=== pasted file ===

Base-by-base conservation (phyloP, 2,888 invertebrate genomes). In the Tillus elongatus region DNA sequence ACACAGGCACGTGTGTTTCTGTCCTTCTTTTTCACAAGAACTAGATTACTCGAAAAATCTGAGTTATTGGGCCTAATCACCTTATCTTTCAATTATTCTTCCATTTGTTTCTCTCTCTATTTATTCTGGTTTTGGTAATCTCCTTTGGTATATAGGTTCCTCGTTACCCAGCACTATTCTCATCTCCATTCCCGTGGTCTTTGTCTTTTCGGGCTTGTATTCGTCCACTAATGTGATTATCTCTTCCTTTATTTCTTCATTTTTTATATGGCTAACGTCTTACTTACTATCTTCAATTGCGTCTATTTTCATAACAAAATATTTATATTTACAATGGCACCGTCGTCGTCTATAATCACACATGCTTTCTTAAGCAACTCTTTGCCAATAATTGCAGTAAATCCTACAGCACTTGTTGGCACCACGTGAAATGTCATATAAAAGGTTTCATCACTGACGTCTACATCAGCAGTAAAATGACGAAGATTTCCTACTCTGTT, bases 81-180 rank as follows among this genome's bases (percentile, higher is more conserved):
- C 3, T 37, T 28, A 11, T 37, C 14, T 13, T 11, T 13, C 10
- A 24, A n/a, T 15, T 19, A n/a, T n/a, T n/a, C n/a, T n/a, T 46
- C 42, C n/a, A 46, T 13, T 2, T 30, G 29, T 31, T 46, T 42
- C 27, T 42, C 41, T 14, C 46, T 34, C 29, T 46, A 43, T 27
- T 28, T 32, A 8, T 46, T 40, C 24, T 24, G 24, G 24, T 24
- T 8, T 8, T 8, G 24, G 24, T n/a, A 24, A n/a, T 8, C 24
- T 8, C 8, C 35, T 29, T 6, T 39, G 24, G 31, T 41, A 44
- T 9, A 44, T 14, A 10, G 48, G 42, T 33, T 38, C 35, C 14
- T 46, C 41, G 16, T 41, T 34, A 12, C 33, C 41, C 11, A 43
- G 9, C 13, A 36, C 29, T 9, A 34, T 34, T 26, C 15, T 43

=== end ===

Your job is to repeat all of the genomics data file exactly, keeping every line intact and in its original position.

Base-by-base conservation (phyloP, 2,888 invertebrate genomes). In the Tillus elongatus region DNA sequence ACACAGGCACGTGTGTTTCTGTCCTTCTTTTTCACAAGAACTAGATTACTCGAAAAATCTGAGTTATTGGGCCTAATCACCTTATCTTTCAATTATTCTTCCATTTGTTTCTCTCTCTATTTATTCTGGTTTTGGTAATCTCCTTTGGTATATAGGTTCCTCGTTACCCAGCACTATTCTCATCTCCATTCCCGTGGTCTTTGTCTTTTCGGGCTTGTATTCGTCCACTAATGTGATTATCTCTTCCTTTATTTCTTCATTTTTTATATGGCTAACGTCTTACTTACTATCTTCAATTGCGTCTATTTTCATAACAAAATATTTATATTTACAATGGCACCGTCGTCGTCTATAATCACACATGCTTTCTTAAGCAACTCTTTGCCAATAATTGCAGTAAATCCTACAGCACTTGTTGGCACCACGTGAAATGTCATATAAAAGGTTTCATCACTGACGTCTACATCAGCAGTAAAATGACGAAGATTTCCTACTCTGTT, bases 81-180 rank as follows among this genome's bases (percentile, higher is more conserved):
- C 3, T 37, T 28, A 11, T 37, C 14, T 13, T 11, T 13, C 10
- A 24, A n/a, T 15, T 19, A n/a, T n/a, T n/a, C n/a, T n/a, T 46
- C 42, C n/a, A 46, T 13, T 2, T 30, G 29, T 31, T 46, T 42
- C 27, T 42, C 41, T 14, C 46, T 34, C 29, T 46, A 43, T 27
- T 28, T 32, A 8, T 46, T 40, C 24, T 24, G 24, G 24, T 24
- T 8, T 8, T 8, G 24, G 24, T n/a, A 24, A n/a, T 8, C 24
- T 8, C 8, C 35, T 29, T 6, T 39, G 24, G 31, T 41, A 44
- T 9, A 44, T 14, A 10, G 48, G 42, T 33, T 38, C 35, C 14
- T 46, C 41, G 16, T 41, T 34, A 12, C 33, C 41, C 11, A 43
- G 9, C 13, A 36, C 29, T 9, A 34, T 34, T 26, C 15, T 43